Ants in Your Pants: ‘Nobody Walks’ is a Convoluted On-Screen Orgy That Doesn’t Arouse

Messy script is all dried up.

Olivia Thirlby in ‘Nobody Walks.’ Courtesy of Magnolia Pictures

The last film by novice indie director Ry Russo-Young was an empty bottle called You Won’t Miss Me, about an alienated 23-year-old misfit just released from a psychiatric hospital. Her new film, Nobody Walks, is an empty bottle about an alienated 23-year-old misfit from New York who is making a video about insects for her art thesis. She seems to have a thing for 23-year-old misfits. Too bad she can’t find a way to make a movie about them that will keep anyone awake. Co-written by Lena Dunham, whose TV sitcom Girls is another guaranteed cure for insomnia, Nobody Walks is 82 minutes long—and I was snoozing 30 minutes in. This is not good for anyone anxious to build a reputation or entertain an audience.

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 (1/4 stars)
Directed by: Ry Russo-Young
Written by: Lena Dunham and Ry Russo-Young
Starring:Olivia Thirlby, John Krasinski and Jane Levy
Running time: 82 mins.

In this meandering take on the wasted lives of dull people on the fringe of the movie industry, set in the Los Angeles neighborhood of Silver Lake, a shrink named Julie (Rosemarie DeWitt) lives with her two children by a former marriage and her current husband Peter (John Krasinski, from the TV sitcom The Office), an audio editor who synchs sound effects to silent films. Peter’s career must be a flop, because, for some reason that is never made clear, he takes on a boyish art student named Martine (Olivia Thirlby), agreeing to provide the soundtrack for her short experimental video, and in the bargain (to his wife’s amazement) invites the cute East Coast visitor to be a houseguest. (She’s the only person in Los Angeles who can’t drive, which explains the title of the film.) Peter’s assistant is a young hunk named David (Rhys Wakefield). Julie’s daughter Kolt (India Ennenga) is in love with David, but he falls fast for Martine. So does Peter. While searching for the right noises ants make when they’re moving bread crumbs and making love, Martine seduces Peter. Watching the bugs in Martine’s film fornicate, Peter gets hot (duh!) and starts humping Martine on his editing board. Frustrated, Julie turns to one of her screwy patients (Justin Kirk) for sex. Sixteen-year-old Kolt starts experimenting too, with her Italian tutor and a doofus schoolmate. In no time, a gamine interloper throws a boring family out of whack, but there’s no mourning their loss, because they’re such one-dimensional cardboard clichés to start with, and their sell-by dates have already passed. By the time they throw Martine out and she heads back to Brooklyn, everyone is miserable. Their house, by the way, is terrific—a lot of glass looking down on the lights of L.A., which presents a Windex nightmare.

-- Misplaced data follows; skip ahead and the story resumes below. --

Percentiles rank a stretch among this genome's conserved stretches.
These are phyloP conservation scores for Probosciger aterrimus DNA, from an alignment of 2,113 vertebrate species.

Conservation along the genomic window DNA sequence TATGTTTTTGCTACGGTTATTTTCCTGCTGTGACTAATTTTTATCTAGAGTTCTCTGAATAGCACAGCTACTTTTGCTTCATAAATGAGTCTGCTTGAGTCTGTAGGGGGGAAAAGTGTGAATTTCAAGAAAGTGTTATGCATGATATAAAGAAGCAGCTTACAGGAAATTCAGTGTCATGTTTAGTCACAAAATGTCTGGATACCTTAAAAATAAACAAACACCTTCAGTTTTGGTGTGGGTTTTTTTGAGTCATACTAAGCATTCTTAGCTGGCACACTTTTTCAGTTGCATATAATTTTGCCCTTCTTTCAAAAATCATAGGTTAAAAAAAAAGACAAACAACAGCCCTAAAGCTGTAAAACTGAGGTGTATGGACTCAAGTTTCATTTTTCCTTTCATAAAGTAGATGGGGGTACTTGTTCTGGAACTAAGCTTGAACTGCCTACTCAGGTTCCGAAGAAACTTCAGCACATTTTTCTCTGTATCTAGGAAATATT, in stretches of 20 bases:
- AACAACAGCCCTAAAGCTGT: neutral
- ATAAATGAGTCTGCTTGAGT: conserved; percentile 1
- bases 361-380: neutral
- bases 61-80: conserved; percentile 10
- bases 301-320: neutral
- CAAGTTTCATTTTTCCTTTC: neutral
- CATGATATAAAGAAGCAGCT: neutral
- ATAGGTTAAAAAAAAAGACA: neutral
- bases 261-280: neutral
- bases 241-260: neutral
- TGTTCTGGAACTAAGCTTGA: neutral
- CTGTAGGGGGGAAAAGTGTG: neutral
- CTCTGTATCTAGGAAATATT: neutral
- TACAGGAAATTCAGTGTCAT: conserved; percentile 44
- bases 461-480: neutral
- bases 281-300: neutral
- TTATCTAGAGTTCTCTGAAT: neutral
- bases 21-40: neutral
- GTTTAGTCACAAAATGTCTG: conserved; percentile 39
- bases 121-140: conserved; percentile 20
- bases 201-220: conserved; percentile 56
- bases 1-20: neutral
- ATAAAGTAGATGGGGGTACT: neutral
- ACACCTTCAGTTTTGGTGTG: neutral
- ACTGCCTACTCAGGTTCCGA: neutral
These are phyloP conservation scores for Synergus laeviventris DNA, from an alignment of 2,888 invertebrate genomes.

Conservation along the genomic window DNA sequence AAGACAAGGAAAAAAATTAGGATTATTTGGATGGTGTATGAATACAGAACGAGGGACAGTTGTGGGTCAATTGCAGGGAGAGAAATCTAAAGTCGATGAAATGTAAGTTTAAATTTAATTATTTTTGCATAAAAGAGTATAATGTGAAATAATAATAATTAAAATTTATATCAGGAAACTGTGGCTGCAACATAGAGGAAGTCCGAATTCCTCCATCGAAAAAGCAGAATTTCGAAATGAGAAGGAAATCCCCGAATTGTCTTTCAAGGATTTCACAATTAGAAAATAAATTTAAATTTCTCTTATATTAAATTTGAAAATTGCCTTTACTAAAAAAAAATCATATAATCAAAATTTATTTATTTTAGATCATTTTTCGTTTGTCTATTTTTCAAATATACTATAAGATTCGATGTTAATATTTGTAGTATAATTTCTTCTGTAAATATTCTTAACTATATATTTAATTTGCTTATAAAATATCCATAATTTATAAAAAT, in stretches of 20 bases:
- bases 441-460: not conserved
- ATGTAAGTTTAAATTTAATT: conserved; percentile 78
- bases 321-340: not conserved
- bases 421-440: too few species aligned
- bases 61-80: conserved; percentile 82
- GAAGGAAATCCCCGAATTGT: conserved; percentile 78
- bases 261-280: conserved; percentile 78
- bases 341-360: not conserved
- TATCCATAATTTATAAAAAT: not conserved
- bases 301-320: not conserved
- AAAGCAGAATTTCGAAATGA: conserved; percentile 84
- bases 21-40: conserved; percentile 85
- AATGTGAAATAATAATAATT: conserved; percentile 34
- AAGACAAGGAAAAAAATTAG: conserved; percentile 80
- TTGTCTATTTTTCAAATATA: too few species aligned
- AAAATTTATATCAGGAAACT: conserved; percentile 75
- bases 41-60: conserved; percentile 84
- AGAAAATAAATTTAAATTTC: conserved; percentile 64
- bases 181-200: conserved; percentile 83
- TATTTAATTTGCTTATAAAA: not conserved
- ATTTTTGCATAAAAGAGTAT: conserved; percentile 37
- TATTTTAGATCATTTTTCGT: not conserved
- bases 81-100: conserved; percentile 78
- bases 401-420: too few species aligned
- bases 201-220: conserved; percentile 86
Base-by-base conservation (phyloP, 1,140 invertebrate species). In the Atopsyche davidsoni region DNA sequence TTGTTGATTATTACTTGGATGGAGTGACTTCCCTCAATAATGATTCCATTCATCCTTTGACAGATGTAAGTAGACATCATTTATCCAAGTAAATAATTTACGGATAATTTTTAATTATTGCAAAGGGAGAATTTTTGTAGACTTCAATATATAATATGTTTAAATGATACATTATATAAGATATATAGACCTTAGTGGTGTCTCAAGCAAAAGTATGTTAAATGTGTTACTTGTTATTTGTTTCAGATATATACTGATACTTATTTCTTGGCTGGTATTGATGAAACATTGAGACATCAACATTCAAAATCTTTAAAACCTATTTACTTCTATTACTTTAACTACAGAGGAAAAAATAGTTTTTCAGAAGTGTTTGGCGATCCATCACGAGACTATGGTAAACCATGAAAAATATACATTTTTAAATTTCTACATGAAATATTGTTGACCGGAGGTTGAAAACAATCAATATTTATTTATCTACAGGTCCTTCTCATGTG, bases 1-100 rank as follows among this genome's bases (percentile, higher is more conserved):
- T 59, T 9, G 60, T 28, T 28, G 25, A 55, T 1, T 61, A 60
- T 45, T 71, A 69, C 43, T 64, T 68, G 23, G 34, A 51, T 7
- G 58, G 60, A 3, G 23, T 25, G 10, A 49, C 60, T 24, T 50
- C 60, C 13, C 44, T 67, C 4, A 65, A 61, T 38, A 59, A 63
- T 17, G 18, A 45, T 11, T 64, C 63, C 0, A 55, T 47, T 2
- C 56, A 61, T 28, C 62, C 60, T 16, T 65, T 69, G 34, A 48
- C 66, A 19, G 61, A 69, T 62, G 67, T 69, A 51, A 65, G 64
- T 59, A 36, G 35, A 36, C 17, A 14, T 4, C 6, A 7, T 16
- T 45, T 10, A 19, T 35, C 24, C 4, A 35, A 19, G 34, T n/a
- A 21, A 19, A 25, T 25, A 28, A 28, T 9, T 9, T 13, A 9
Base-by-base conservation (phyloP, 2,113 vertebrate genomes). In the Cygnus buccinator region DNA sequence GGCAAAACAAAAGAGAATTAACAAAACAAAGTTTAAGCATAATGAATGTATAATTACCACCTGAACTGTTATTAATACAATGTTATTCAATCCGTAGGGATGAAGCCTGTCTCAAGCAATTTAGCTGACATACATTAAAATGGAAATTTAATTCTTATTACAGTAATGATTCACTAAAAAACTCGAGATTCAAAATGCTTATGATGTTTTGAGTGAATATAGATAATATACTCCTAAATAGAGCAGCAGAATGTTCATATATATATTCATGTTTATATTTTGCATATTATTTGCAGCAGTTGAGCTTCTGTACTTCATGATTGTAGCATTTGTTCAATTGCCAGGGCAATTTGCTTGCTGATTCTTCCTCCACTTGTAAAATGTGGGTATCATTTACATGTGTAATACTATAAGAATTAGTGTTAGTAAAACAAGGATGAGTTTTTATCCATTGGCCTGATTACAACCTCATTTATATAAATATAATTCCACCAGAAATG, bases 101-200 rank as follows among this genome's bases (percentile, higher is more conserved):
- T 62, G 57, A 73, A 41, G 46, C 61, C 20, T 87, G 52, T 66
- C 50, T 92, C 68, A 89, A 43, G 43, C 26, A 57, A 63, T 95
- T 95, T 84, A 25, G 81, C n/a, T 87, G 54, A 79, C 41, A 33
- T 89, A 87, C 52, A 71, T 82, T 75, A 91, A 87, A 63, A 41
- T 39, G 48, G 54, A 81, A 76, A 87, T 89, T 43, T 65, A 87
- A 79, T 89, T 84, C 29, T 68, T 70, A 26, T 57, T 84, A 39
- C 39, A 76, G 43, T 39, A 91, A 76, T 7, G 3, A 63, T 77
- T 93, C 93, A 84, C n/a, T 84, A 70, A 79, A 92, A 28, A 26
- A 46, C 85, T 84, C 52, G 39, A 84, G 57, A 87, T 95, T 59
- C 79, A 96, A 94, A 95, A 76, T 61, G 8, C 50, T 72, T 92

With her boyish Buster Brown haircut and eyes big and dark as black olives, Olivia Thirlby looks like a cross between Anne Hathaway and the young, wide-eyed and innocent Liza Minnelli when she was first starting out in The Sterile Cuckoo. But, although men find her irresistible, she’s about as naive as a scorpion and sexy as a 10-year-old grocery bagger at Grand Union. The actors are all completely wasted in this dumb travesty of fumbling, unfocused, oversexed numbskulls who work in the movie business. Everyone connected with Nobody Walks should have done just that—early and quickly.

Ants in Your Pants: ‘Nobody Walks’ is a Convoluted On-Screen Orgy That Doesn’t Arouse